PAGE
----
After 1879, when the federal occupation of the defeated South had
ended and wartime passions cooled following the American Civil War, it
became possible to set up Confederate veterans’ organizations and
Most prominent were United Confederate Veterans (founded June
1889) and the United Daughters of the Confederacy (1894).
UDC busied itself early on with formulating an acceptable Southern
version of the history of “the War Between the States,” before turning
to recognition of Confederate veterans in 1899. Gen. Robert E. Lee had
opposed awarding of medals out of concern that many worthy candidates
were sure to be overlooked in the hurry and confusion of all-out war.
Mrs. Alexander S. Erwin, daughter of secessionist firebrand Howell
Cobb, firmly believed that UDC could rectify this situation for
surviving, honorably discharged veterans. She designed a decoration to
be called the Southern Cross of Honor and presented it before the 1899
Adopted with enthusiasm, it took the form of a 33.8-millimeter
bronze cross pattée hanging from a pinback bar that first bore the
name of Atlanta manufacturing jeweler Charles W. Crankshaw.
The center of the obverse bears the Confederate battle flag in
laurel wreath; the arms are inscribed, UNITED – DAUGHTERS –
CONFEDERACY – TO THE U.C.V.
The reverse wreath surrounds DEO VINDICE (with God our Vindicator)
from the Confederate Great Seal with dates 1861-1865. The arms are
inscribed SOUTHERN – CROSS – OF – HONOR.
A red mahogany patina in generally observed, with the pinback left
blank for engraving.
The first crosses bearing the Crankshaw name were actually struck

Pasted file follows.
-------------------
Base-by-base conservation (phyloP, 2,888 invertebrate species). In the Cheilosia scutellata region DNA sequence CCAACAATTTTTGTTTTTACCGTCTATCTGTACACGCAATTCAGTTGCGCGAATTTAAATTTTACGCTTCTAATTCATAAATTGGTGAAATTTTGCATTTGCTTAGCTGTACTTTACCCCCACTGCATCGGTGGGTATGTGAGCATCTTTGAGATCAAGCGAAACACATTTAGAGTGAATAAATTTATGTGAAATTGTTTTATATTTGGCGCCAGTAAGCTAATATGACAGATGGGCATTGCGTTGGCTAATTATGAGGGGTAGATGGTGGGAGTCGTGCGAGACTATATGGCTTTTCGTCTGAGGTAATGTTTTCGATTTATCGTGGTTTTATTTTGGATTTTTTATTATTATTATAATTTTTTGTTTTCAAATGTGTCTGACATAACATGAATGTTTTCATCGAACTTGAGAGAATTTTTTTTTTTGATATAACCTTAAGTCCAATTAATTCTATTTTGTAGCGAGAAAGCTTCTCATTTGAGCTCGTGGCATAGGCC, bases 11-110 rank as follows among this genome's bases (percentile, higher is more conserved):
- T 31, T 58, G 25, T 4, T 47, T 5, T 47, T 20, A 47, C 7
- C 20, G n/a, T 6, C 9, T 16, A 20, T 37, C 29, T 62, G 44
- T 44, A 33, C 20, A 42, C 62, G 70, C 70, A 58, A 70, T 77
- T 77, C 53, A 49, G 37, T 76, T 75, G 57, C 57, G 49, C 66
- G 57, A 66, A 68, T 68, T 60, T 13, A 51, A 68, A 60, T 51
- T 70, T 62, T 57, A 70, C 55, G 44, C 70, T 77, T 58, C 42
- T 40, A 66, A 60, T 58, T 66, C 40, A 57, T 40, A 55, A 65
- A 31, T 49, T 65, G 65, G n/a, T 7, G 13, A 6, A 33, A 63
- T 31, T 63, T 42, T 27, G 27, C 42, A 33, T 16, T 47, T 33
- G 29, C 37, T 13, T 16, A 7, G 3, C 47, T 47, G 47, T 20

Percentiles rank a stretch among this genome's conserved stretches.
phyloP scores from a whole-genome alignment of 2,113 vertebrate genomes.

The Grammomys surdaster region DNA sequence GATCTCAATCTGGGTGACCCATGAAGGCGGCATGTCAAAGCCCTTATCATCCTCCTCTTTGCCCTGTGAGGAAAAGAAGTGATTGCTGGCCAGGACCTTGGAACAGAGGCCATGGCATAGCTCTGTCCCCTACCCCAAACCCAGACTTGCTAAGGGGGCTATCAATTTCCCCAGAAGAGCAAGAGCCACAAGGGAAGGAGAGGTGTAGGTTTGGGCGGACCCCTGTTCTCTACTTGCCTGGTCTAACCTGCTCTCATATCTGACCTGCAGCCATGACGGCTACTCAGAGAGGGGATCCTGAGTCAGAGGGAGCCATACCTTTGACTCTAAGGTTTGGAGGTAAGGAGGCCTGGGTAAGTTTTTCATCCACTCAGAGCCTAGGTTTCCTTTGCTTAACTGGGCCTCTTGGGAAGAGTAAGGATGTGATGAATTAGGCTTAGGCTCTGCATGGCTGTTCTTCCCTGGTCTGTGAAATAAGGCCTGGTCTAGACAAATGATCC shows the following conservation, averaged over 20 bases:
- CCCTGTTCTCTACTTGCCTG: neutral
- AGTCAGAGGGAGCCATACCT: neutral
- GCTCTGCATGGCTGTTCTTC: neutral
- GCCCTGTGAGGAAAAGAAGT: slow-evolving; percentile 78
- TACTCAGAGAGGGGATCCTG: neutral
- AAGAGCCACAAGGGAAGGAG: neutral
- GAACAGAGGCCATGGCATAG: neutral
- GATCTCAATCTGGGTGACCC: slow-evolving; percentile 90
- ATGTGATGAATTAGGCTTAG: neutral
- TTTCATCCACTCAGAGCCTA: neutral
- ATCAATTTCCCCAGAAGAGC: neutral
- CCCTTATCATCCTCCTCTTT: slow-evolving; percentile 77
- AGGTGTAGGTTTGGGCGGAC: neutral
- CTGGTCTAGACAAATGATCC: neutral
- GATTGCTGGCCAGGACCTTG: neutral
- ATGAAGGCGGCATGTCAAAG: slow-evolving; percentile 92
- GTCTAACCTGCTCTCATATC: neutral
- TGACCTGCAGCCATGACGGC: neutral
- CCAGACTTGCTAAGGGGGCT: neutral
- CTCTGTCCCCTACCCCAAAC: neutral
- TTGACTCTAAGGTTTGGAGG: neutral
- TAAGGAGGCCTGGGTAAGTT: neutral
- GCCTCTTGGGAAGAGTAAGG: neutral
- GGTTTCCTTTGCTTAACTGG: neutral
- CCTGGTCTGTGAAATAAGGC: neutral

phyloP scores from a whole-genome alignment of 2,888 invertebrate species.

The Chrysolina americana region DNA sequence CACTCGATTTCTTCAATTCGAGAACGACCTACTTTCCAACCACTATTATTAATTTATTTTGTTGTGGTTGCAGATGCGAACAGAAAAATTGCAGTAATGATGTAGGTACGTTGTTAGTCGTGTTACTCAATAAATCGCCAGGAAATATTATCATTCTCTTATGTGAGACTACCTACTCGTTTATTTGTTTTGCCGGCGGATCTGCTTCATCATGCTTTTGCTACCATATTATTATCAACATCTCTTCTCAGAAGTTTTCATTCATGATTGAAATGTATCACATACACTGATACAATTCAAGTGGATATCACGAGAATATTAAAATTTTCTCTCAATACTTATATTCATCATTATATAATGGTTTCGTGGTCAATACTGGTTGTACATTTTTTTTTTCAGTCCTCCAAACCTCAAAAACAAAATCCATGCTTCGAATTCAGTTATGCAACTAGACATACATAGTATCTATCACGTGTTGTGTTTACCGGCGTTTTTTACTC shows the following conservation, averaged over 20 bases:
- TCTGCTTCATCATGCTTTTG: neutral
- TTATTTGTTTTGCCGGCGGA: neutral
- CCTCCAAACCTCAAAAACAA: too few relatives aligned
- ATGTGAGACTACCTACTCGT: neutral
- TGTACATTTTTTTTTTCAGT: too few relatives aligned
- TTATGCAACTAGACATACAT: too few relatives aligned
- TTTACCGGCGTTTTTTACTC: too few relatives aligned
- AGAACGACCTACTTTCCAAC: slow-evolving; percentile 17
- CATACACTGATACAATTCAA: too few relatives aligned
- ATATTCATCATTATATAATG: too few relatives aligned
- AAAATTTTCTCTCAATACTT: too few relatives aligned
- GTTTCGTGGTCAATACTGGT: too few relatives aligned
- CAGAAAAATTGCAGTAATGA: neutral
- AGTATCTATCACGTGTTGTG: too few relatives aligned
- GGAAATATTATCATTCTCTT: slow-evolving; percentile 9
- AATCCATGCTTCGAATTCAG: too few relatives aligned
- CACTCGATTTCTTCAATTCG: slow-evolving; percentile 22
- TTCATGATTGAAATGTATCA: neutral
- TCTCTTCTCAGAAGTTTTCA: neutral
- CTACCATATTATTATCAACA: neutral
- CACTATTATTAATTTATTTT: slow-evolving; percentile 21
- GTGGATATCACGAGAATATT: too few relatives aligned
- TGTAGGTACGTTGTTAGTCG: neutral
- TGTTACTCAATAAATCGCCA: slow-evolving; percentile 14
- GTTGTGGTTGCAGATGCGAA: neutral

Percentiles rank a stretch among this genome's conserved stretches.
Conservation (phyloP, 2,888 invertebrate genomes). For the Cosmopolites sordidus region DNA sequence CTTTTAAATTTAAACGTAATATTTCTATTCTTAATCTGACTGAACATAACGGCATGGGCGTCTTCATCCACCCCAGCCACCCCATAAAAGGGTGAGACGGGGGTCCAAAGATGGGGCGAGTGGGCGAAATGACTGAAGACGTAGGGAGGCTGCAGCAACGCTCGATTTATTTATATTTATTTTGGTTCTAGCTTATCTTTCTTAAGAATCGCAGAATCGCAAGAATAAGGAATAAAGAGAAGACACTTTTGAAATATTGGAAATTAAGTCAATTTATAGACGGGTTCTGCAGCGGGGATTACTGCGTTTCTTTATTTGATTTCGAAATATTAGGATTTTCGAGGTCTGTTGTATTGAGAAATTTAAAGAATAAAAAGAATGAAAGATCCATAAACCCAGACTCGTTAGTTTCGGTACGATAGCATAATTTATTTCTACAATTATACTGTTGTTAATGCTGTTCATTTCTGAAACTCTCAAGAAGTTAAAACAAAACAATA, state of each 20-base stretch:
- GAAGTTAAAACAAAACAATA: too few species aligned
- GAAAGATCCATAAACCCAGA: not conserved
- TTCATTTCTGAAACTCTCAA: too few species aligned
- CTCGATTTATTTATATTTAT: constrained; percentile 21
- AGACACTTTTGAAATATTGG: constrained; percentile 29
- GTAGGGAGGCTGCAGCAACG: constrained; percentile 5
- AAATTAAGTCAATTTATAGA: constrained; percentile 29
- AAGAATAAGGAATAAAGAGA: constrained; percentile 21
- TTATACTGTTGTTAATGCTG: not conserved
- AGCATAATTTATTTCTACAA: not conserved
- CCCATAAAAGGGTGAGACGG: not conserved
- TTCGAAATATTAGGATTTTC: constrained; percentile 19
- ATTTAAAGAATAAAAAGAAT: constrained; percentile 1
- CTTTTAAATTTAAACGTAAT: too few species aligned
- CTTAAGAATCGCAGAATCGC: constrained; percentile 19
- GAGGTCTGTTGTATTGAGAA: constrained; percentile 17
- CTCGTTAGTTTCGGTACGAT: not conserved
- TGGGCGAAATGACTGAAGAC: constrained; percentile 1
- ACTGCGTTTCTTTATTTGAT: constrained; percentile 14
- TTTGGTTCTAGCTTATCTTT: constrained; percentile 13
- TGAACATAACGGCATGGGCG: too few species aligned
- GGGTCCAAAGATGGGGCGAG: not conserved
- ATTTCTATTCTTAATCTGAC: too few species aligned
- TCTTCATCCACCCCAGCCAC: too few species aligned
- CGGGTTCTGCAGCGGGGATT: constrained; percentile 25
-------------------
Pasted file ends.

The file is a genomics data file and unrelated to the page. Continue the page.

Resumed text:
by Schwaab Stamp & Seal Co. of Milwaukee.
UDC fired Schwaab for striking 1902-1903 convention badges that
appropriated much of the Cross of Honor design without authorization.
In 1904 the largest medallic firm in the U.S. was Whitehead &
Hoag of Newark, N.J., which then contracted to produce the cross with
the existing design, but displaying a wholly different smooth tan-gold
patina and microscopic maker’s name on the reverse.
The first crosses were presented in 1900 to veterans with
honorable service in any branch of Confederate service. Ultimately
78,761 were presented between 1900 and 1959, including a final
posthumous award to Confederate Rear Adm. Raphael Semmes.
The Southern Cross of Honor, an award recalling a vanished
government and army, was created decades after their fall but
treasured by survivors and their descendants. It is examined in depth
by Peter Bertram in The Southern Cross of Honor: Historical Notes and
Trial List of Varieties, published by the author in 2007.
David T. Alexander, is a Senior Numismatist and researcher for
Heritage Auctions, email@example.com.
He is author of American Art Medals, 1909-1995.